5
$\begingroup$

Let $\pi:\mathcal X\to B$ be a deformation of a compact complex manifold $X=\pi^{-1}(0)$, then for any $t\in B$, the first Chern class $c_1(X)=c_1(X_t)$?

I know the Chern class of a manifold depends on the complex structure, for example, the same diffeomorphism type of $\mathbb C^1$ with a different complex structure may have a different Chern class, but also the same differential manifold with different complex sturctures may have the same Chern class, for example, the deformations of a Calabi-Yau manifold have the same Chern class $c_1=0$ while the complex structures are different. So my question is: is the Chern class a deformation invariant?

$\endgroup$
1
  • $\begingroup$ I always thought Chern classes $c_i(X) \in H^{2i}(X, \mathbb Z)$ are actually topological invariants? $\endgroup$ Commented Oct 13, 2021 at 12:04

1 Answer 1

8
$\begingroup$

This is actually true for all Chern classes, but you must first say how you identify $H^*(X,\mathbb{Z})$ and $H^*(X_t,\mathbb{Z})$. There is no problem for small deformations, that is if $B$ is a ball (say). Then the restriction maps $H^*(\mathscr{X},\mathbb{Z})\rightarrow H^*(X,\mathbb{Z})$ and $H^*(\mathscr{X},\mathbb{Z})\rightarrow H^*(X_t,\mathbb{Z})$ are isomorphisms, so you can consider everything in $H^*(\mathscr{X},\mathbb{Z})$. But now from the exact sequence $0\rightarrow \pi ^*T_B\rightarrow T_{\mathscr{X}}\rightarrow T_{\mathscr{X}/B}\rightarrow 0$ and the triviality of $T_B$ you get that $c_i(X)$ and $c_i(X_t)$ are the restrictions of the same class, namely $c_i(T_{\mathscr{X}})$.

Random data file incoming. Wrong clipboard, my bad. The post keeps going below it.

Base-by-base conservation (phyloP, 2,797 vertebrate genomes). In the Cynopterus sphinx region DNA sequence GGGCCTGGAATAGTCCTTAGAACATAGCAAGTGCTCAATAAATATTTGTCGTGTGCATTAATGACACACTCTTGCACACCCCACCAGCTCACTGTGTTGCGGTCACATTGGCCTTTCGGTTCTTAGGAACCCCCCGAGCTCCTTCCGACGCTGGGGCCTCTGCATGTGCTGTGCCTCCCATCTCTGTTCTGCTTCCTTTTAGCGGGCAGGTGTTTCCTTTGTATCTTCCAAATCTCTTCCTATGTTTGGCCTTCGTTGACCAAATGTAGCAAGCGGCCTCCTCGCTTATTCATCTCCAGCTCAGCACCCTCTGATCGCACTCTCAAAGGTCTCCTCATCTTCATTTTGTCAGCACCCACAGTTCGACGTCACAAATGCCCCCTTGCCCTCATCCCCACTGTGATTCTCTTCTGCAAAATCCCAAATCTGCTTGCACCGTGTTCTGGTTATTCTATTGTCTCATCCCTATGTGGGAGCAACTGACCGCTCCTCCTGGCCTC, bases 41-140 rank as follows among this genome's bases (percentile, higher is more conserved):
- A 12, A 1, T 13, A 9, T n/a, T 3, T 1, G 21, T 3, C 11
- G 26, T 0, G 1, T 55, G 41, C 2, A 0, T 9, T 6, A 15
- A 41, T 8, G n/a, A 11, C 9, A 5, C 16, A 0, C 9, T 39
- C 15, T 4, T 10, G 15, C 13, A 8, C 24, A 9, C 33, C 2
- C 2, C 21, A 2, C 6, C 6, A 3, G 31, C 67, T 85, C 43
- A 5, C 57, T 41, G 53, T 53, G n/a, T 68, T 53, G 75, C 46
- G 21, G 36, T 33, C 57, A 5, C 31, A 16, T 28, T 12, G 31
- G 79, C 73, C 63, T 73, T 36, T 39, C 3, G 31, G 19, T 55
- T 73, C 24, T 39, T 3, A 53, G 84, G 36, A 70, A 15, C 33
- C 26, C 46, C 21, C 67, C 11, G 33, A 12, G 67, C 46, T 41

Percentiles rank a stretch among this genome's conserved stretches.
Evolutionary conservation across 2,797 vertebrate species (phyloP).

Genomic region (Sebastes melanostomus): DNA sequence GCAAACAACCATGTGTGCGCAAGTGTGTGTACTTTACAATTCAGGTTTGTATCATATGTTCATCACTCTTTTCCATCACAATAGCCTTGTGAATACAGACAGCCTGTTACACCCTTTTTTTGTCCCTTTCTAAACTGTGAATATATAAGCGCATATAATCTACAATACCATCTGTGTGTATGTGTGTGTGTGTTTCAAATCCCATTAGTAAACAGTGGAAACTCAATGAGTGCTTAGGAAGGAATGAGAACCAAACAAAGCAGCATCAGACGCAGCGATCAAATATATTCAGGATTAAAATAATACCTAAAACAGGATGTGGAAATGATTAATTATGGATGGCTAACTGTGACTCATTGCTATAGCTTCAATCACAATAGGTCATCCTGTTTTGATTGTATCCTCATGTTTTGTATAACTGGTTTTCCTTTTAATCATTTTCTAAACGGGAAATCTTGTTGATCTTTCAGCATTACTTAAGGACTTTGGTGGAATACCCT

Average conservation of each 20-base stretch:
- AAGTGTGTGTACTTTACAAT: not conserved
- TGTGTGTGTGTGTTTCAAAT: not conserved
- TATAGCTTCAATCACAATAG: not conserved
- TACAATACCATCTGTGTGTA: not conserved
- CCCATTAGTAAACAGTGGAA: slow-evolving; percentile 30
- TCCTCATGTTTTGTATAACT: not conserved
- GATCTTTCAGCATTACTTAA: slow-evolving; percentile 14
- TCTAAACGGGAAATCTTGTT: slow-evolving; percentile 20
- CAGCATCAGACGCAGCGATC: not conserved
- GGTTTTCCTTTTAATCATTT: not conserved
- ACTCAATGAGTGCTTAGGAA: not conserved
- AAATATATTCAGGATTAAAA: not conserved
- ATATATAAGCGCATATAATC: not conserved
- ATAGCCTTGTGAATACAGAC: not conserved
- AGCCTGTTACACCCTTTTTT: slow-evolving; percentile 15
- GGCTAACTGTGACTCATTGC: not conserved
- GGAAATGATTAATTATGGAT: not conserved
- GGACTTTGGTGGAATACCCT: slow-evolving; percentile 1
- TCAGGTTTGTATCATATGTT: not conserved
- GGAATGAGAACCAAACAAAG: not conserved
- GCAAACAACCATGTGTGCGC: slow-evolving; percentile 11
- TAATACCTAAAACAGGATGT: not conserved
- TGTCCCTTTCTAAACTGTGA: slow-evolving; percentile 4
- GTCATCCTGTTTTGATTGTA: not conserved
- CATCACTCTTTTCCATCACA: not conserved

$\endgroup$
2
  • $\begingroup$ You said $c_i(X_t)$ is the restriction of $c_i(T_{\mathcal X})$, do you mean $c_i(X_t)=c_i(T_{\mathcal X}|_{X_t})$? $\endgroup$
    – Tom
    Commented Oct 14, 2021 at 8:57
  • $\begingroup$ Yes. Just restrict the exact sequence above to $X_t$. $\endgroup$
    – abx
    Commented Oct 14, 2021 at 12:41

Your Answer

By clicking “Post Your Answer”, you agree to our terms of service and acknowledge you have read our privacy policy.

Not the answer you're looking for? Browse other questions tagged or ask your own question.